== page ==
Wednesday, February 27, 2008

Dong in the House Sing Big

Over the last few weeks we’ve had some stress over violent attacks on our kids – sometimes near their schools, sometimes near the Blue Dragon residence, and usually with weapons. But last night was a complete change of pace; I took one of our street kids to the Hanoi Opera House.

The Opera House (“Nha Hat Lon” in Vietnamese – literally “House Sing Big”) is arguably the most beautiful building in Hanoi. I wanted to take one of our boys, named Dong, there to let him see a side to the city that he knows too little about. Dong has a long and very sad story; he has no parents and has lived on the streets for years. He’s only completed Grade 2 and at age 13 has lived such a wild life, stealing in the markets to survive, that it’s unlikely he’ll ever return to formal education. But since joining our Link program he has moved into a home and is attending informal classes at our drop in centre; he’s really calmed down and has given up the street life for good.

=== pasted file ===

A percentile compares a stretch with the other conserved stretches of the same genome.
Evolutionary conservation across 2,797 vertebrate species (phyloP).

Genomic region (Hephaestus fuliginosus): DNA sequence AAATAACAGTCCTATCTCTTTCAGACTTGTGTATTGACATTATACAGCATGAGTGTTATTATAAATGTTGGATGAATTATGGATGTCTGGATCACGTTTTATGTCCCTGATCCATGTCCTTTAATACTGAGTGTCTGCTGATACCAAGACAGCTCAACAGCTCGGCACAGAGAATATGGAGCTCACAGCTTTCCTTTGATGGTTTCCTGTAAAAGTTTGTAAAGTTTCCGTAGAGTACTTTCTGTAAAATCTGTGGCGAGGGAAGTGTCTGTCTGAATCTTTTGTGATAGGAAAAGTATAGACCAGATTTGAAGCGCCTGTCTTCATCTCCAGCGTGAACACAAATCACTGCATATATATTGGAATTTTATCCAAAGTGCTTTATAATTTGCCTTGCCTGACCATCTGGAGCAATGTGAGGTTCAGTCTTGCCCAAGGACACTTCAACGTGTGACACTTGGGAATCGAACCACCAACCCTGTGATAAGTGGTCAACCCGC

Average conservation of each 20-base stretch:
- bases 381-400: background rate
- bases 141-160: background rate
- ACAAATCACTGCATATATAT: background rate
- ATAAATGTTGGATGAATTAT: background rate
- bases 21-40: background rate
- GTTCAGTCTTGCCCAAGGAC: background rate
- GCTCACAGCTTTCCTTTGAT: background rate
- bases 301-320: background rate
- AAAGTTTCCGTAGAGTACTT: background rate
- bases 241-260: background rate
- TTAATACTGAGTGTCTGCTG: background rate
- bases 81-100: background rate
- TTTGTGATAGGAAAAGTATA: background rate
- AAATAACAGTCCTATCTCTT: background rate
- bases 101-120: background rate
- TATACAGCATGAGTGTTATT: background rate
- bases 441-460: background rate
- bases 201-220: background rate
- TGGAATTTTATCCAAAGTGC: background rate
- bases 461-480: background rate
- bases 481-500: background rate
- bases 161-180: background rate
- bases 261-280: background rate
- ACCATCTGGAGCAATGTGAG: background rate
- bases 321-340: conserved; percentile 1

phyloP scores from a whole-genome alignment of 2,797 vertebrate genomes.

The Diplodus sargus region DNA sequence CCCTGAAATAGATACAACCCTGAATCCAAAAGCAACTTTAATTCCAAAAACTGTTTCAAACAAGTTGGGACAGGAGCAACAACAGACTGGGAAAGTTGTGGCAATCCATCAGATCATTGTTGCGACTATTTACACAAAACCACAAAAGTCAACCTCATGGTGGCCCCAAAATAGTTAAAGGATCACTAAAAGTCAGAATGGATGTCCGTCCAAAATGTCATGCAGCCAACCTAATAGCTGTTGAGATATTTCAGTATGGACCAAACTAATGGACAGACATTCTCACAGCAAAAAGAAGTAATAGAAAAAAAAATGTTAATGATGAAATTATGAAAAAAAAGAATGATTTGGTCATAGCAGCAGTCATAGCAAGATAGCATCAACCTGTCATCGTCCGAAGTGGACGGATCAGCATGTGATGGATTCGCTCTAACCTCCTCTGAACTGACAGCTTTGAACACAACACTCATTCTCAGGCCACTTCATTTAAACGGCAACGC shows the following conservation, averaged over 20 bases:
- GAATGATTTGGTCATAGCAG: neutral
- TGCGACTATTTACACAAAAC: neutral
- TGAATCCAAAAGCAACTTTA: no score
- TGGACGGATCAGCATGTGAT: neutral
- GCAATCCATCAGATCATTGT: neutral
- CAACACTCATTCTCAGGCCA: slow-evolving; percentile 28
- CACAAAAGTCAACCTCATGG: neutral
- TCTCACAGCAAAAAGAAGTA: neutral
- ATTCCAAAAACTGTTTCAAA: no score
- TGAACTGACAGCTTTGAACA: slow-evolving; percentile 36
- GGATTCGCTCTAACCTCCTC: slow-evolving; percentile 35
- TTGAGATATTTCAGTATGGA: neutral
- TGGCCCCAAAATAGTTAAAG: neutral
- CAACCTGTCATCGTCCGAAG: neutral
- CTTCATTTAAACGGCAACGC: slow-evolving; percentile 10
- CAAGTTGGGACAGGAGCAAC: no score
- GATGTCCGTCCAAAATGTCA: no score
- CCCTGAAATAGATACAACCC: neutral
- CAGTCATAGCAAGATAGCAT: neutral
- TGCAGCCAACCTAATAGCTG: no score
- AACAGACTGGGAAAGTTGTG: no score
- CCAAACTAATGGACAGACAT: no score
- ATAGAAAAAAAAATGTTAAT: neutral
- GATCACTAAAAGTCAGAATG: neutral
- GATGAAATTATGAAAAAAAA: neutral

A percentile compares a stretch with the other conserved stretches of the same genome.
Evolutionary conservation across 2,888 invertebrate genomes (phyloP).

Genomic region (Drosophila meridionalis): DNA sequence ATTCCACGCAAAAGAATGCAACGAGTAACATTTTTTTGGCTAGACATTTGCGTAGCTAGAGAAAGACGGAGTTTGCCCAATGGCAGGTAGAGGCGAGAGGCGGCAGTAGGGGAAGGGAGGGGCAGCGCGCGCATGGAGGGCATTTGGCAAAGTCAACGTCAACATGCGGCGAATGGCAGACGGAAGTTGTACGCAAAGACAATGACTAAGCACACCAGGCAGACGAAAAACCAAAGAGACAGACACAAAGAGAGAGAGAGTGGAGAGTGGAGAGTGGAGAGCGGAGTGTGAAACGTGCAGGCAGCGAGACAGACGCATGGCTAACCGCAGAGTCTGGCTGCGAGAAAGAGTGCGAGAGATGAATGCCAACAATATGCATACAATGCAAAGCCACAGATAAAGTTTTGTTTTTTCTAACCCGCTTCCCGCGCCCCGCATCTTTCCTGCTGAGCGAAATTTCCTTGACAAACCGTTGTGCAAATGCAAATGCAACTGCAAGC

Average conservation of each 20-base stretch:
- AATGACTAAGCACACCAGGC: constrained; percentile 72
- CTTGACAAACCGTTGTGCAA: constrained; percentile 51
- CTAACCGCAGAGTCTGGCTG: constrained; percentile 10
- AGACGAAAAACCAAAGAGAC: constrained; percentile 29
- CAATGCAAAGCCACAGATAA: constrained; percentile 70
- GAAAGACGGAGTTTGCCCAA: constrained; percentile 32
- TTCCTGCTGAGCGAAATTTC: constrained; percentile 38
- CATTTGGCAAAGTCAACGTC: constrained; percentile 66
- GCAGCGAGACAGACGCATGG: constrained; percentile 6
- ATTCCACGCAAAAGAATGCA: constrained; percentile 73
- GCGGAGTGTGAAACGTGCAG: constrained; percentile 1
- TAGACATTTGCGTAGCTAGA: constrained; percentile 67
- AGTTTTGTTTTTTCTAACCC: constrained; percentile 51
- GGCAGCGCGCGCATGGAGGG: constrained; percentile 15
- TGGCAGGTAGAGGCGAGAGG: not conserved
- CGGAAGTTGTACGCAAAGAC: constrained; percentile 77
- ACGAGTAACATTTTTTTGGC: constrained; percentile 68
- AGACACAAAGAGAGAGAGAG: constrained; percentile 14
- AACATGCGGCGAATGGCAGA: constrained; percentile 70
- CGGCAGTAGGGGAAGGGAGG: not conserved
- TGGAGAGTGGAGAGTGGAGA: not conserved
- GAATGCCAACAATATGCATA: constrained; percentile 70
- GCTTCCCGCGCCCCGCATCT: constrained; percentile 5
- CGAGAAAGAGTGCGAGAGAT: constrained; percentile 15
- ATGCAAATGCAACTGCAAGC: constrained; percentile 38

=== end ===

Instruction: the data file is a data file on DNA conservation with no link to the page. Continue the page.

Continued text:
Still, he’s not exactly the kind of guy who hangs out at the Opera House very often.

Last night was a special occasion: the 35th anniversary of diplomatic relations between Vietnam and Australia. To celebrate, the Embassy threw a party complete with an Australian soprano, Annalisa Kerrigan, singing with the accompaniment of the Vietnamese National Symphony Orchestra.

Annalisa visited Blue Dragon on Monday – her trip to Vietnam was organized by AFAP, who we partner with in some of our programs, so she came to meet some kids and see our centre. But until last night I hadn’t seen her on stage… and wow was she something. What a treat to be there.

For Dong, his first trip to the opera was certainly memorable. He loved the orchestra, he loved Annalisa, and he even got to go on stage with all the VIPs for a group photo. It was wonderful to see him mixing it with ambassadors and dignitaries, cheering at the end of “Let the Bright Seraphim”, and sticking his fingers in his ears when the applause reached fever pitch.